Ask a Pro – Q: What’s your approach to ladder safety?

by Tom Kellogg

A: My company does interior and exterior painting jobs, and for a good portion of the year, the majority of our exterior painting includes the use of extension ladders. Safety, overall, is number one. Toward that end, I have taken ladder-safety training through the PDCA, and I hold a number of ladder-safety certificates through the PDCA as well as from Werner (a ladder manufacturer) and the American Ladder Institute.

Because these are online courses, it’s easy to share my learnings with my team. I cover a lot of the information and show videos on ladder safety for extension ladders and step ladders at least once a month in our company’s weekly ‘tool box’ safety meetings.

Whenever we bring on new employees, I always show them how to set up and climb ladders safely and correctly. Even with seasoned guys who know what they’re doing, we do a hands-on demonstration.

We cover things like the importance of not overreaching when you’re on a ladder. It’s so easy to lose your balance. We try to drive home the fact that you need to keep both of your feet planted on the ladder. With a step ladder, we start with the obvious: never stand on the very top.

We also focus on the fact that every ladder has a weight limit. We teach our guys that when you’re figuring out what kind of ladders you need, based on your users, you have to also figure in the additional weight of tools and paint, as we secure the paint pail to the ladder with a pail hook.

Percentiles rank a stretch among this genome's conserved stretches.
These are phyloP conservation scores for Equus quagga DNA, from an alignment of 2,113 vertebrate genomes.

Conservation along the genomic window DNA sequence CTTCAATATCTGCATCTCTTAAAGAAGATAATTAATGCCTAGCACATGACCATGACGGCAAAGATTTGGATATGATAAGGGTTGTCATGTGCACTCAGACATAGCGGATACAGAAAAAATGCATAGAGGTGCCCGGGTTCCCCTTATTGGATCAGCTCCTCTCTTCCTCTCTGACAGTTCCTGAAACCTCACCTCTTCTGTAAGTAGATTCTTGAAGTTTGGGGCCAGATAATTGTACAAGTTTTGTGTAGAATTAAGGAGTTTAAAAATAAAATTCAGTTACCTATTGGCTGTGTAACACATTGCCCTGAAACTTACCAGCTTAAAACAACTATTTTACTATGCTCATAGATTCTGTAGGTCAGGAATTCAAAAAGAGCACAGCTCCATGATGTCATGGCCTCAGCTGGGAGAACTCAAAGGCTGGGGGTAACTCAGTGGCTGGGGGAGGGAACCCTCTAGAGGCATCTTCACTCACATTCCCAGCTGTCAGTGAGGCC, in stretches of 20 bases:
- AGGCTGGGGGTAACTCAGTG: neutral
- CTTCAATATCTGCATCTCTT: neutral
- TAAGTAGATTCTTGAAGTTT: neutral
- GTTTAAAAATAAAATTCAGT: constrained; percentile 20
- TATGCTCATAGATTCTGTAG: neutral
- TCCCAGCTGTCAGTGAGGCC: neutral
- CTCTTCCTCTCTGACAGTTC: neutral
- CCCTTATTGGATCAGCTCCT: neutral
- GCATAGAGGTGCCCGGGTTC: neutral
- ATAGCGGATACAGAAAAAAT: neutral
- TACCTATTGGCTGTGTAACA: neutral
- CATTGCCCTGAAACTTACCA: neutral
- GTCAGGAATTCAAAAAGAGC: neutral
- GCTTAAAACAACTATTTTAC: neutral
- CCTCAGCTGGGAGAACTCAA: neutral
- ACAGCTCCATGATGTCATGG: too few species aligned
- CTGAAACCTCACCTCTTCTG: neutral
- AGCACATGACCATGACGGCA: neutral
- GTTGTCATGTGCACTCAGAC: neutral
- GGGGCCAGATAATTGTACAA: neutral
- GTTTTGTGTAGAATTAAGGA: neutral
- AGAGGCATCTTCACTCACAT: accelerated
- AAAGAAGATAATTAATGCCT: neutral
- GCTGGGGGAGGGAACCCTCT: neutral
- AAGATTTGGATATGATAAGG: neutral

After all these years, I haven’t learned anything truly new about ladder safety, but I think it’s important to have a refresher. Working around ladders every day, people can become complacent. If you’re in a rush and you’re not paying attention, or a ladder is not set up right, or it’s defective—it can fall on an employee or a homeowner. That’s a problem. The safety training benefits anybody on the job or just walking by.



Do you or your crew need a refresher on ladder safety? The following organizations offer online training programs; some are free and some charge a fee:







Ten years ago, Tom Kellogg ended up as owner of his own painting company, Kellogg’s Painting, after his then-paint-contractor employer abandoned the job they were working on. The homeowner asked Kellogg if he would finish the job. He did, and a few months and a few jobs later, he was able to hire his first employee. He now has three employees who focus on residential repaints and log home restoration in upstate NY. Kellogg also is a certified Sikkens stain contractor.

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